The Genesis and Evolution of Slavery - the writings of Eugene Kingsley

"The history of civilization has been written in letters of blood and fire. The enslavement of man by man was the primal curse, the fundamental crime..."
So began Eugene Kingsley's fundamental text, The Genesis and Evolution of Slavery, written in 1916. Two years previous, Eugene Kingsley was exiled from the Western Clarion - a newspaper he funded, edited and wrote for in some capacity since 1903 - over disagreements regarding his condemnation of German aggression in the First World War. At this time Kingsley set to writing Genesis, published by himself and his long-time friend and collaborator R.P. Pettipiece. It was to be the first and only official collection of Kingsley's political thought.

Cover of Kingsley's 1916 book, "The Genesis and Evolution of Slavery"
Similar in form and purpose to the Communist Manifesto, Genesis lays out the argument that human relationships are defined by exploitation, which has remained unchanged since the dawn of human civilization. The sum of human society, thus, is a system of basic slavery that underpins all economic relationships. Slavery, Kingsley writes, is not a distinct political system where human beings are owned as property. Rather, slavery is the basic relationship between master and servant, boss and worker, or lord and serf: any time one person asserts power over the livelihood of another with the support of a political system.
Photograph of Kingsley from "The Genesis and Evolution of Slavery."
According to Genesis, Capitalism is distinct only in that the modern worker's slave status is 'hidden' by wages and the market, and that the power of the state to enforce the slave system is kept out of sight until worker organization precipitates state violence to suppress it.

This reiterates Kingsley's opposition to union organization as the primary means of political change. So long as the worker depends on bosses for wages, better working conditions and wages can only be temporarily secured, as power over the basic necessities of human life still rests in the hands of owners - "the wage system." The Union, Kingsley argues, then only secures a worker's consent to the wage system, and does nothing to upend the worker's slave status. Failed confrontations for labour rights, such as the violently suppressed coal strike on Vancouver Island in 1913 - only validated Kingsley's skepticism about the radical power of unions to politically transform society. Those which were to come, the Vancouver and Winnipeg general strikes of 1918 and 1919, did little to change his mind.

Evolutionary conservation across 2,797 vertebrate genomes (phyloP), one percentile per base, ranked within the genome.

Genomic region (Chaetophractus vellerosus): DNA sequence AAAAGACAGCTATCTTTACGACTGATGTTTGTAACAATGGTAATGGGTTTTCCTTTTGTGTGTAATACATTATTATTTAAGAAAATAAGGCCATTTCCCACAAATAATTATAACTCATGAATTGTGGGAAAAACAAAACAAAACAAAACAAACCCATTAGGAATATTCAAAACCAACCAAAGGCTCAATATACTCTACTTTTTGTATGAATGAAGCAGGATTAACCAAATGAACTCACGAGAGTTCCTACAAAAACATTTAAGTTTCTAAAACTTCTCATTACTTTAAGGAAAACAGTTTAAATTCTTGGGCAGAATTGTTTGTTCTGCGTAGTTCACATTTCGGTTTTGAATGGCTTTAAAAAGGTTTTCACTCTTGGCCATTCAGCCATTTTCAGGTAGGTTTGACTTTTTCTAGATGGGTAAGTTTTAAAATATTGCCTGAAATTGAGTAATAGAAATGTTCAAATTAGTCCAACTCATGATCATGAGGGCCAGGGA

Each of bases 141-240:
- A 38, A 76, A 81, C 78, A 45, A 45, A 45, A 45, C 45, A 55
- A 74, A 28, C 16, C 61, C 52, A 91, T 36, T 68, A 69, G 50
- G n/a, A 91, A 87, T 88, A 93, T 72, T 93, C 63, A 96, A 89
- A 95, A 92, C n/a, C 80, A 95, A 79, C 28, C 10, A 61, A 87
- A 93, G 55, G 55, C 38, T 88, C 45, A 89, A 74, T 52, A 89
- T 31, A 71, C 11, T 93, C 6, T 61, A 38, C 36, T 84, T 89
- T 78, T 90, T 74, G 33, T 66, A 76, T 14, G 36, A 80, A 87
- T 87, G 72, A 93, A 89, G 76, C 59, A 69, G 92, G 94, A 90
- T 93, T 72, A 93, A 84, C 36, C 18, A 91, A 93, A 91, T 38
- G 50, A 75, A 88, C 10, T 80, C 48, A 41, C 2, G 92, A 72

Rather than direct action, Kingsley argued, the only way forward was a democratic revolution as the State is the ultimate authority which allows such systems of slavery to exist. "The class struggle is purely a political struggle," he writes in Genesis, before going on to state that an orderly transition of power to Socialist hands would precipitate a total economic transformation. Kingsley believed that this political revolution was imminent, and would occur naturally by establishing a class-conscious democratic base in response to the miserable conditions brought on by capitalism, and fanned through marches, lectures and education. He would, of course, be in the vanguard of this struggle.
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